C Major Scales

The C Major scale is often considered to be the easiest scale on the piano, mainly because it has no sharps (#) or flats (♭) in the key signature. However, if you consider comfort of playing and keeping track of your fingering, you’ll quickly discover that C Major scales are in fact one of the more difficult piano scales to execute well. In this lesson, we’re going to thoroughly cover how to play and practice C major piano scales.
C Major Scale Overview
Keyboard Layout c major piano scales
Staff Layout c major piano scales
Key Signature No sharps (#), No flats (♭)
Notes of Scale C D E F G A B C
RH Fingering 1 2 3 - 1 2 3 4 - 5
LH Fingering 5 - 4 3 2 1 - 3 2 1
Relative Scale A Minor
Parallel Scale C Minor

How to play C Major scales on the piano

The C major scale, along with every other scale on the piano, can be broken down into one group of 3 notes (shown in red) and one group of 4 notes (shown in blue), along with a single note added either to start or finish the scale (shown in green). The alternating groups of 3 and 4 notes can be played all the way up and down the keyboard in succession.

  • The group of 3 notes (red) will always be played with fingers 1,2,3.
  • The group of 4 notes (blue) will always be played with fingers 1,2,3,4.

If you look at the layout of the right and left hand, you will notice that the positions are a mirror image of one another.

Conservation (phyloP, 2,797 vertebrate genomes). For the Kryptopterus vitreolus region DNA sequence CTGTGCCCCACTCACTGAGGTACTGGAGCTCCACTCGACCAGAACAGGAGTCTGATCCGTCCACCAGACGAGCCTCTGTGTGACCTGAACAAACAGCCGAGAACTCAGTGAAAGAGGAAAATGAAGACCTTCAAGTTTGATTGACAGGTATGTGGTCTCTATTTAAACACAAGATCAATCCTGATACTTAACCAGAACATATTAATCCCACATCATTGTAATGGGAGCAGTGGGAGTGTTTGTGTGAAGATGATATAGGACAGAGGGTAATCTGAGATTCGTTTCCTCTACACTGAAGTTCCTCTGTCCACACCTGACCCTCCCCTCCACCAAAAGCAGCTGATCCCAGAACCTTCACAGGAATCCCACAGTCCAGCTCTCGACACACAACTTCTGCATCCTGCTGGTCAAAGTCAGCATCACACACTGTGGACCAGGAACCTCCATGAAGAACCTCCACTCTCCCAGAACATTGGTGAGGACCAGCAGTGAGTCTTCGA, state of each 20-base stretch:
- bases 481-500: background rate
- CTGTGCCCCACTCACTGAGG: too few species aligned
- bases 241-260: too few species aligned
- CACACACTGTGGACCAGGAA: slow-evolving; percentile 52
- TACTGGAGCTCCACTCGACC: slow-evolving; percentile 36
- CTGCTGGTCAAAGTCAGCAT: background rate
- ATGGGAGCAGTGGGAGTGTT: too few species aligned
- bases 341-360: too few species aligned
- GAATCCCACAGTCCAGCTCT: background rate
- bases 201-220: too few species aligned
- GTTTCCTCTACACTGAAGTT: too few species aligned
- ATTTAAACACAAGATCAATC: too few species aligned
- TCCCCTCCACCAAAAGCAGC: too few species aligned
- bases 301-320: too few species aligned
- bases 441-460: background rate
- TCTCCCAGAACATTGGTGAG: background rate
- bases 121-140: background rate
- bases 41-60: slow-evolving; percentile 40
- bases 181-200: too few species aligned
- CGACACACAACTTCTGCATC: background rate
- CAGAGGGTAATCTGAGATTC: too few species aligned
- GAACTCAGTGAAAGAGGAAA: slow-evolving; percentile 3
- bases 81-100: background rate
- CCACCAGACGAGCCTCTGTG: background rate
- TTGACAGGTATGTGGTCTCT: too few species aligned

C Major piano scale charts

The following charts will help you visualize the patterns of the C major scale.

C Major scale chart for the Right Hand:

C Major piano scale chart

C Major scale chart for the Left Hand:

The C Major scale on the staff

This is what the C major scale looks like on the staff. The fingering here is color coded to match your Scale Position Charts.

Practice tips

  1. Always play scales with strong, active, even, and independent fingers. Never play like you’re just typing! Always exert effort and play with energy and conviction. This will build strength in your fingers and allow you to control them.
  2. Keep your thumb resting over the keys at all times. Don’t let it droop below the keyboard or hold tensely above the keys.
  3. Try holding down the positions as you play up and down the scale.

For a complete and detailed overview of how to practice scales, please read this article.

Scroll to Top